-Try a basic, easy beginner batch. Hold off on using too many additives, colorants or designs and leave the fancy stuff for later. I tried recipes that were well out of my range when I first started and all it leaves you with is wasted resources, ugly soap and heartache.

- Invest in the right equipment! I'm a homesteader at heart and spending money is probably my least favorite thing to do, but if you're serious about soap making then it's absolutely necessary in order to be successful. A lot of bloggers will tell you to repurpose old kitchen tools or whatever you have lying around and that's normally how I tackle most DIY projects but, soap making is dangerous and you can't put a price on your safety. I've found the most important items to invest in are a digital scale, infrared thermometer, immersion blender, silicone whisk and spoons, silicone molds, and a heavy duty, oven safe glass batter bowl for mixing your lye solution. Lye reacts badly with aluminum and most metals, so the safest bet is glass or silicone.


- make soap hot. Milk scorches at temperatures over 115. I've found the best way to soap is to freeze my milk in ice cube trays overnight and add the lye slowly to your milk, keeping temperatures around 90 degrees is the key to success. Anything over that and you'll get a funky smell, dark yellow coloring and rapid acceleration. Once your oils are fully melted, let them sit until they're around 10 degrees of your lye mixture before mixing them together.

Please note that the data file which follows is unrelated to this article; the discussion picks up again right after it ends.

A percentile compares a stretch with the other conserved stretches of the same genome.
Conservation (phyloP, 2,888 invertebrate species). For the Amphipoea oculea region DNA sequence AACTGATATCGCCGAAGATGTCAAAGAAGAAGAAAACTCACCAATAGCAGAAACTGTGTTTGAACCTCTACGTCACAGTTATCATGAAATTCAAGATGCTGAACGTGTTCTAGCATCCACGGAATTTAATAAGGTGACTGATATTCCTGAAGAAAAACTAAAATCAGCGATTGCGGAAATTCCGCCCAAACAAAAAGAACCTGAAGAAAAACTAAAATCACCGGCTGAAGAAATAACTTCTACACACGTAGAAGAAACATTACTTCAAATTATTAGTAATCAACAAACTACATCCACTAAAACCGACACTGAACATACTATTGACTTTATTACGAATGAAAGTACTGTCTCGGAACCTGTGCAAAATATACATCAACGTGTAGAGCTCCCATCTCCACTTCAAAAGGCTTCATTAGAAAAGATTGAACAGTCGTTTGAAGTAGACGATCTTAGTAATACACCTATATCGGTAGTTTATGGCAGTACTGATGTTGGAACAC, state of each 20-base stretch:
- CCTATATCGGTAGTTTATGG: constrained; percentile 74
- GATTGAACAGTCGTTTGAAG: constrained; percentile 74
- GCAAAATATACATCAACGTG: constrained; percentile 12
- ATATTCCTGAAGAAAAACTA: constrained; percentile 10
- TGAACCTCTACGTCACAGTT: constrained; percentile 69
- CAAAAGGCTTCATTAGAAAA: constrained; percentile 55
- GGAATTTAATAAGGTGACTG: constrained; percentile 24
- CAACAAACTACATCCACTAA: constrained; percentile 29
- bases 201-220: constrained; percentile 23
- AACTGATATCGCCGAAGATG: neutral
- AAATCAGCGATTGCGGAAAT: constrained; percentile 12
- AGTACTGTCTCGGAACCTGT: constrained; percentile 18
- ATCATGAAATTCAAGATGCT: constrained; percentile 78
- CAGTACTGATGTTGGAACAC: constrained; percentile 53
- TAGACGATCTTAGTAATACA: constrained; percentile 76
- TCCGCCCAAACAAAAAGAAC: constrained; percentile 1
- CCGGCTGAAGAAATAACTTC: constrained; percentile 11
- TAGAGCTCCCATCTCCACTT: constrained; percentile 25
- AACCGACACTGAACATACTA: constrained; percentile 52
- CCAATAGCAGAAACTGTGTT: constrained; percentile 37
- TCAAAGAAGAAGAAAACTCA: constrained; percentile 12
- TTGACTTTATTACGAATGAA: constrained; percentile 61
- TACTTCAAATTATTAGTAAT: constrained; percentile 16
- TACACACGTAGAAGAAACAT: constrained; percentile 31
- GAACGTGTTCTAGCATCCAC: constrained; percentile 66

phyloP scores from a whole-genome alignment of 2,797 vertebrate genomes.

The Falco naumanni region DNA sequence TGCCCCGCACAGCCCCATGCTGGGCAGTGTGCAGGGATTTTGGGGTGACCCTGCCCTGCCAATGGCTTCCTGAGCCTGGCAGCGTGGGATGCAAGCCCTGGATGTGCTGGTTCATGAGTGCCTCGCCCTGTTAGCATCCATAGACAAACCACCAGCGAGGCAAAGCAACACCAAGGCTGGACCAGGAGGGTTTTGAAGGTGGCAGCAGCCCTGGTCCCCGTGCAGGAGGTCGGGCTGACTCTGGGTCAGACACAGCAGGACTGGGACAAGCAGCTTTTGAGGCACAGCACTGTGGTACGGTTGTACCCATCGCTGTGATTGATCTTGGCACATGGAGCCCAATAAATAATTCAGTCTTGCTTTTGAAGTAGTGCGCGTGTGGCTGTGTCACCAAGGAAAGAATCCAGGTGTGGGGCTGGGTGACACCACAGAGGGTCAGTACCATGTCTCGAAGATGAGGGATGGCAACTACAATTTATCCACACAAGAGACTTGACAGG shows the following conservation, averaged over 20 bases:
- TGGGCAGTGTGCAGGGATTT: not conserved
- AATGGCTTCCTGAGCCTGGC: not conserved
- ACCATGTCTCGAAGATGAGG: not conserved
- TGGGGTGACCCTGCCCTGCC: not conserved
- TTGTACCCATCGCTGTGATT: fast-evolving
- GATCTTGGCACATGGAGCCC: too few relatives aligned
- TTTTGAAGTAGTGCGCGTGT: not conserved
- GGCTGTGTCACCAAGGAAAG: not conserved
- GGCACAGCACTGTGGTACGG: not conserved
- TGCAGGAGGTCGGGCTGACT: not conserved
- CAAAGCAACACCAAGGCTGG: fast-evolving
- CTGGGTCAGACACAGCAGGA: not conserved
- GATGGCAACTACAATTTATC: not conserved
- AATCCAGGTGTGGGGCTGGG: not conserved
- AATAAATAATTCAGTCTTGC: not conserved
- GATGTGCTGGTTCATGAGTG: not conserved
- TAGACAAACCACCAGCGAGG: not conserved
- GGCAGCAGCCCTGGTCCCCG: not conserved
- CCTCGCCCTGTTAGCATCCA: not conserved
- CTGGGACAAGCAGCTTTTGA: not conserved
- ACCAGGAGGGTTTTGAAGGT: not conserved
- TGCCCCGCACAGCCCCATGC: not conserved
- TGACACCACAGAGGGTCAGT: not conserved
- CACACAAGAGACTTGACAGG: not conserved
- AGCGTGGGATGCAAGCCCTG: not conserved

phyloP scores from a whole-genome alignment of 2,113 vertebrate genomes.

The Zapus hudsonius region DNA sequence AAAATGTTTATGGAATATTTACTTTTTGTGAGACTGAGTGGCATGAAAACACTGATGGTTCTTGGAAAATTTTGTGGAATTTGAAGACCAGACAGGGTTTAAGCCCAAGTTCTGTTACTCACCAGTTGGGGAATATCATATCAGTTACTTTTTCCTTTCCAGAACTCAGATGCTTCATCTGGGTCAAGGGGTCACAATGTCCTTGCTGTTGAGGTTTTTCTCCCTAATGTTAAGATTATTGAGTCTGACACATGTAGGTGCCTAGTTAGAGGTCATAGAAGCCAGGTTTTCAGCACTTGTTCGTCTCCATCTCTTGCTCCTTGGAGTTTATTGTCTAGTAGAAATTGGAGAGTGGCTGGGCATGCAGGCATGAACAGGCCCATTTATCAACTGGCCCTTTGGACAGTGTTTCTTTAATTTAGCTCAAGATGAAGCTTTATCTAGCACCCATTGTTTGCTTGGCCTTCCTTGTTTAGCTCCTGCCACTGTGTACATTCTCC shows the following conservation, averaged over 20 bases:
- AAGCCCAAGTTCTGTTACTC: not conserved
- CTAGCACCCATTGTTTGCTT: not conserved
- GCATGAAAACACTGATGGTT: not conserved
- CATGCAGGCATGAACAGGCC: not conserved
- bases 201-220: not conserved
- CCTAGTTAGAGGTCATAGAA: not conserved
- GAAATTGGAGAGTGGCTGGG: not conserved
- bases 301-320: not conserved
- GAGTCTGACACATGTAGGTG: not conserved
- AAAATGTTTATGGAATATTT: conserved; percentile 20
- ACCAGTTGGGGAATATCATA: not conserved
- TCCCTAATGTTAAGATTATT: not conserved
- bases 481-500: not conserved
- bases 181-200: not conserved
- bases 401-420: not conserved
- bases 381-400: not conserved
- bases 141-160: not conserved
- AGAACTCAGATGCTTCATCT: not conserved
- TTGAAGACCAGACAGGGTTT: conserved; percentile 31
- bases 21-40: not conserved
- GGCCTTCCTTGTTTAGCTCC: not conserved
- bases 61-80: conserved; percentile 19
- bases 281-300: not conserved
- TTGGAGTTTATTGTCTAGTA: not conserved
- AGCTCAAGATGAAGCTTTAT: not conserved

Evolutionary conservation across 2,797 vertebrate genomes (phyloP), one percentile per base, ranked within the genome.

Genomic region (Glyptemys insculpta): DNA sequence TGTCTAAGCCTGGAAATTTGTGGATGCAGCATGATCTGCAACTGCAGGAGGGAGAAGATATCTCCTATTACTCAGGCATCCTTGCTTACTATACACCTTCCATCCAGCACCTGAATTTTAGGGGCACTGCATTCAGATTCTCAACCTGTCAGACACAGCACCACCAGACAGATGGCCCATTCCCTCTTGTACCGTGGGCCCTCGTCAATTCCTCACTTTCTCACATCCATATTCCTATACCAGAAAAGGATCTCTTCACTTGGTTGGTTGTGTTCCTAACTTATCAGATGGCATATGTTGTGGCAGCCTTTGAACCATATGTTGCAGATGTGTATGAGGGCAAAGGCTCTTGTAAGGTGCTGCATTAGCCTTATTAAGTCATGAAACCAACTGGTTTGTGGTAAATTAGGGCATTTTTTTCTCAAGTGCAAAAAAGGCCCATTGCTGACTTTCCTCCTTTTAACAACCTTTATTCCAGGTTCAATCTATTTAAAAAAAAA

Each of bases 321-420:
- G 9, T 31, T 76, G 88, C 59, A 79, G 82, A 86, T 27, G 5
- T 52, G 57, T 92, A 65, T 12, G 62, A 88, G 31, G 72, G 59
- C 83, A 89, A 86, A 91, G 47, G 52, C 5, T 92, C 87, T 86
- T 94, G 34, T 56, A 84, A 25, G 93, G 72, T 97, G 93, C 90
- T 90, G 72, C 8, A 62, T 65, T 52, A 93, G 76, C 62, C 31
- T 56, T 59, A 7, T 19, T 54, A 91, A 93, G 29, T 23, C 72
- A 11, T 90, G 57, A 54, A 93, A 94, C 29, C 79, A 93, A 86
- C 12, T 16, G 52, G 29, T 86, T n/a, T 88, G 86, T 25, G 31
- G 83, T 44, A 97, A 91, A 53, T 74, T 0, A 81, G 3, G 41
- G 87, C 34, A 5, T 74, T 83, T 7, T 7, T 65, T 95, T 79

-add extra sugars. A lot of soap recipes now add honey, or sugar to boost lather, but milk already contains quite a bit of naturally occurring sugars, so adding more only increases the risk of overheating your soaps which can cause cracking, burning and scorching.

-gel. Gelling soaps is a "controlled" method in which you cover your soaps, allowing them to increase in temperature as they saponify. In my opinion this method should be reserved for soapers using water only. While the colors in your milk soap might look 'brighter or prettier' after gelling, the smell is anything but. Milk does not like too much heat and the last thing you want to do is shower with a soap that leaves you smelling like spoiled milk and rotten eggs....... trust me on this.

-get crazy with ingredients. My main soap recipe contains only 5 things, and it's honestly the best feeling soap I've ever used. More doesn't always mean better and the saponification process soap goes through changes everything so much chemically all these costly, extra additives only get lost in the end.

Making milk soaps is such a rewarding, creative outlet for me and I think everyone that enjoys creating would enjoy it. If you put in the time and effort, I promise you'll end up with soap that not only moisturizes your skin but gives you a sense of pride and accomplishment.

I'm slowly working on more posts to help y'all with your soap making journey. If you have any specific questions, or you'd like to learn more about a particular area of soaping just shoot me a message and I'd be happy to help.